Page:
EEOC Files Two More Pregnancy Bias Suits

Some employers apparently still aren’t getting the message that it’s illegal to fire a female employee because she is pregnant.

The Equal Employment Opportunity Commission this week filed two more pregnancy bias lawsuits under Title VII of the 1964 Civil Rights Act.

On Tuesday, the EEOC said it has sued Your Health Team, L.L.C. for violating federal law by firing a female home health aide because of her pregnancy. Your Health Team is a home health agency that provides nursing and home health care in the Dallas/Fort Worth area.

According to the EEOC, Zanna Clore was told to obtain a doctor’s note after the employer learned of her pregnancy. Shortly thereafter, Clore provided Your Health Team with a release from her physician stating Clore could perform all job duties with the only limitation being that she should not lift or pull more than 25 lbs. Despite the medical release to work, the employer terminated her employment just minutes after she furnished the required note.

“This employer based its decision to abruptly end Ms. Clore’s employment because of her pregnancy instead of focusing on whether she could continue to perform the key job duties during the period of her maternity,” said Joel Clark, EEOC trial attorney.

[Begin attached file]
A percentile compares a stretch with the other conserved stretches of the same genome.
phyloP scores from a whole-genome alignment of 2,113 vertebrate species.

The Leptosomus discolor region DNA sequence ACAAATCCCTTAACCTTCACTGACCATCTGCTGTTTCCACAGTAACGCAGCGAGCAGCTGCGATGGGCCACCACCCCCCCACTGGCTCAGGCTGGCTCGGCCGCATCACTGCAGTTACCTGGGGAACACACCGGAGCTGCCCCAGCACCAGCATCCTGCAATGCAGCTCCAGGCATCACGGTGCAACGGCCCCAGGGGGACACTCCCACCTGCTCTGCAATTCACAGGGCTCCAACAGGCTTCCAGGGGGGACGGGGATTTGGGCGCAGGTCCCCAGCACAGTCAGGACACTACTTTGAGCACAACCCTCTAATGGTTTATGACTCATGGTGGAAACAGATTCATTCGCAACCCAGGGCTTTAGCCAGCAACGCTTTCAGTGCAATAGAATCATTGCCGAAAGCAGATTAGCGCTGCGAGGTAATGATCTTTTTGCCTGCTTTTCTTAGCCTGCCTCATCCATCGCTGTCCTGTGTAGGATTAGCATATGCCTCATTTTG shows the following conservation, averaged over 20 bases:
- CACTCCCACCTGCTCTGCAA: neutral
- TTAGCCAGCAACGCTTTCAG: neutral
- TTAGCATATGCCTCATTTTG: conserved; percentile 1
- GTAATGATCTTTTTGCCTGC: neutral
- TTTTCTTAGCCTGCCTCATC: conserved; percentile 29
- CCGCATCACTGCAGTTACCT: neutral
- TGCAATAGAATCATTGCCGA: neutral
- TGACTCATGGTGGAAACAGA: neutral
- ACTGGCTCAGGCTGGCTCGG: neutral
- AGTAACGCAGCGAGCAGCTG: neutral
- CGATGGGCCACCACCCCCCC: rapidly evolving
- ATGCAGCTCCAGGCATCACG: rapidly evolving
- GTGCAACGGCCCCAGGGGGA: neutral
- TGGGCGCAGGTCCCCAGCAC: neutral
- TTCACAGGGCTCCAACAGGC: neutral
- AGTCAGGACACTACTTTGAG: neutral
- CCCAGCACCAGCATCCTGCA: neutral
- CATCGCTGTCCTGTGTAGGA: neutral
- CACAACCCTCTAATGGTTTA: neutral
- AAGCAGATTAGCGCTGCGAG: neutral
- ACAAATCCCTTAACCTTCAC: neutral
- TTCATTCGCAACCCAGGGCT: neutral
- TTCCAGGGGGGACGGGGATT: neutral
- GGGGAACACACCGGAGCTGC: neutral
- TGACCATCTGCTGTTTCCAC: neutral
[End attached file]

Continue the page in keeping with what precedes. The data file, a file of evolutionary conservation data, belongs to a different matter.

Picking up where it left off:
On Wednesday, the EEOC said it has sued QSI Business Solutions, a Dalton, Georgia, staffing and temporary employment agency, accusing the company of violating federal law by refusing to hire or place for employment an applicant after learning that she was pregnant.

According to EEOC’s lawsuit, QSI refused to place Layla Medeiros for employment with one of its clients after it learned of her pregnancy. When Medeiros was called in for an open position, QSI’s Staffing Coordinator saw Medeiros and asked if she was pregnant. When she confirmed that she was, the Staffing Coordinator told Medeiros that QSI could not hire or place her for the job opening because her pregnancy made her a safety risk. QSI then sent Medeiros away and did not call her for any future openings.

If you need a refresher on what federal law allows and doesn’t allow regarding pregnancy employees, here’s information from the EEOC’s web site.

 

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